‘Welcome to the Jungle’

Duane Rea Goes in Search of Creatures Both Great and Small at the Melbourne Guitar Show 2015

Last weekend saw a motley collection of bedroom heroes and weekend warriors descend on Caulfield Racecourse for the fifth annual Melbourne Guitar Show. The venue’s customary pomp was replaced by a slightly more irreverent display, as an altogether different fascinator took centre stage. Denim-clad crowds snaked their way down labyrinthine aisles of gleaming instruments and rattling speakers, giving the makeshift showroom-come-monstrously-oversized-guitar-shop the appearance of unnatural life. The usual host of spotty-faced adolescents sat transfixed alongside their middle-aged counterparts, gazes as wistful as their remembrances of rock stardom were faint. Others elected to straddle their objects of desire, clutching fretboards intently as for one brief moment instrument and body became an all-encompassing, indivisible unity.

But perhaps what characterised the fifth iteration of the Melbourne Guitar Show most was its unerring sense of community spirit and interconnectedness. This, it was clear, was a playground that welcomed all. For every flight of testosterone fuelled posturing there was an equally redemptive display that elevated the event above adolescent self-indulgence: dads and their sons revelled in shared wonderment, mates caroused in riff-borne camaraderie, and even the fairer sex frolicked among the typically male-dominated crowd. What the 2015 Melbourne Guitar Show did demonstrate was that a shared love for a cultural icon can transcend both gender and generation. And that is something worth celebrating.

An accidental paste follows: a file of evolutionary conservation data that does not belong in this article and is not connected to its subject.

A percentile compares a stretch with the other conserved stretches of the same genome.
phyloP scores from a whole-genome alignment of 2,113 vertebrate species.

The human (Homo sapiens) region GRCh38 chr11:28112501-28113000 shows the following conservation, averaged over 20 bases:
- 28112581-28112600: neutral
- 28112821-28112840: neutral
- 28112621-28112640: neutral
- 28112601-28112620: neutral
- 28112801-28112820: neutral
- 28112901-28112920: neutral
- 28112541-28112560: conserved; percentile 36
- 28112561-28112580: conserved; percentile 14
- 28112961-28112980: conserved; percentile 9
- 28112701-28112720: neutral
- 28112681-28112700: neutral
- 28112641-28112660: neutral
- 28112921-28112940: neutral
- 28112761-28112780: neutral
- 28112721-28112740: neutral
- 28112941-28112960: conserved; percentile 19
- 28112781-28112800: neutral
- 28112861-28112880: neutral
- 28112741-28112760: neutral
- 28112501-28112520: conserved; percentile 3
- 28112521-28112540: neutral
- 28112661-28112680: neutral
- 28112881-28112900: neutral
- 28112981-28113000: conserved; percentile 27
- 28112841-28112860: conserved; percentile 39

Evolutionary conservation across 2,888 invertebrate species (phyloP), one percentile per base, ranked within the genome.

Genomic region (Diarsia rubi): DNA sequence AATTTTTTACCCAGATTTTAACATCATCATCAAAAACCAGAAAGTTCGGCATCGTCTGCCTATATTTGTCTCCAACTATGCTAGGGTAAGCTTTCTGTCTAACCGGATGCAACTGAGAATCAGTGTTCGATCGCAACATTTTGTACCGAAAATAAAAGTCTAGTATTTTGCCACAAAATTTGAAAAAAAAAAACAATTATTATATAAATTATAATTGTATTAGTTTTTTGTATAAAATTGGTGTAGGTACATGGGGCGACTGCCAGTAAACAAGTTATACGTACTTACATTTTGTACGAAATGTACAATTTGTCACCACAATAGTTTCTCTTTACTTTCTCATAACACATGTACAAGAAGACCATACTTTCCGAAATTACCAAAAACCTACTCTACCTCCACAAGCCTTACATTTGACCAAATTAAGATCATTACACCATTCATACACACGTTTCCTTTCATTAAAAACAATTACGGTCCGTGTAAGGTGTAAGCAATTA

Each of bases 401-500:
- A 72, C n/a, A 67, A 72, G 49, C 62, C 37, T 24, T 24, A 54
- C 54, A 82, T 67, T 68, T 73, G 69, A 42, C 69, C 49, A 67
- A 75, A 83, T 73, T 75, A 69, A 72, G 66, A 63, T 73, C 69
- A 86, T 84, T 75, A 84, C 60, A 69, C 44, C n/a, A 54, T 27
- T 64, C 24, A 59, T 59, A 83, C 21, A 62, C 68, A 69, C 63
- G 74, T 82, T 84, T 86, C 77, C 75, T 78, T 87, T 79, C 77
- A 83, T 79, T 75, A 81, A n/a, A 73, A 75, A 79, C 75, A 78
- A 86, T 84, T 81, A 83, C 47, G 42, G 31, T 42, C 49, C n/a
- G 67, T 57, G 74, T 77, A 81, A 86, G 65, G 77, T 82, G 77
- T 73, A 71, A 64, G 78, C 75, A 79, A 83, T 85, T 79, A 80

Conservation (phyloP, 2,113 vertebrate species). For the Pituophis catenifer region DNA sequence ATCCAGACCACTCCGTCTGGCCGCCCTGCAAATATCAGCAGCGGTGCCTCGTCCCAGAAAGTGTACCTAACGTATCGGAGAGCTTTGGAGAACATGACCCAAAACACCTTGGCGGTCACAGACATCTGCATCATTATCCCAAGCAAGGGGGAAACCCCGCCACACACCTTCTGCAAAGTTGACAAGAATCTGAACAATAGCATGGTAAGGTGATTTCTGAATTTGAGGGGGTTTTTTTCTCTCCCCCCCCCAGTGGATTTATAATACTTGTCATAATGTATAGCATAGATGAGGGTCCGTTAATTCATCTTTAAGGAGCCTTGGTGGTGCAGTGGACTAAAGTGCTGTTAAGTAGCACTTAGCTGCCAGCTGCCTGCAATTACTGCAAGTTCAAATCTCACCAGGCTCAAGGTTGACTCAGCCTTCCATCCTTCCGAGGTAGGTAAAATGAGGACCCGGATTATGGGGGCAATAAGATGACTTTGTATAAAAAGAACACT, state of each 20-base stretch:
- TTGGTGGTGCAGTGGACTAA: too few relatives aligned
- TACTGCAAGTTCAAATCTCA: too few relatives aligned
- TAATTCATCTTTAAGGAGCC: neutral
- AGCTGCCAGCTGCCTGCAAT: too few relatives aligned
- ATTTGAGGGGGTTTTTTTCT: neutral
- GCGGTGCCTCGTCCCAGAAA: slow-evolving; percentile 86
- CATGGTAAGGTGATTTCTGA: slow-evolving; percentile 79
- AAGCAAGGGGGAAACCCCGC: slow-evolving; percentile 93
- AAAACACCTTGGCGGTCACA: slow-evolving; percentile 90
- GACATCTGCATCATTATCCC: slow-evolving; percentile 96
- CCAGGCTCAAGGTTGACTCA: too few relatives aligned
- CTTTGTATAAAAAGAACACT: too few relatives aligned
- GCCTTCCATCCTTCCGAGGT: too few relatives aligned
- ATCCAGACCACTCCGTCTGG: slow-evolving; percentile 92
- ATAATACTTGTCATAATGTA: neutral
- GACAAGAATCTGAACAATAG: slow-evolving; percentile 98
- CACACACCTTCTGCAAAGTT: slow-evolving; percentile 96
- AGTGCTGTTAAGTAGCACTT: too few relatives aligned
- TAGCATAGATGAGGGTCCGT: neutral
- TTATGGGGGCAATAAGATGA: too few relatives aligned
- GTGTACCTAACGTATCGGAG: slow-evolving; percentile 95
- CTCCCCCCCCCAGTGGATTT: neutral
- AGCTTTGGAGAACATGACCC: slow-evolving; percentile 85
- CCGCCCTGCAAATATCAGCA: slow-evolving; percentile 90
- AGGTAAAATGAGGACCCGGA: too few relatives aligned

Duane Rea is a journalism neophyte from La Trobe University in Melbourne. He hopes to one day write something profound. Avail yourself of his innermost thoughts on Twitter @Duane_rea.

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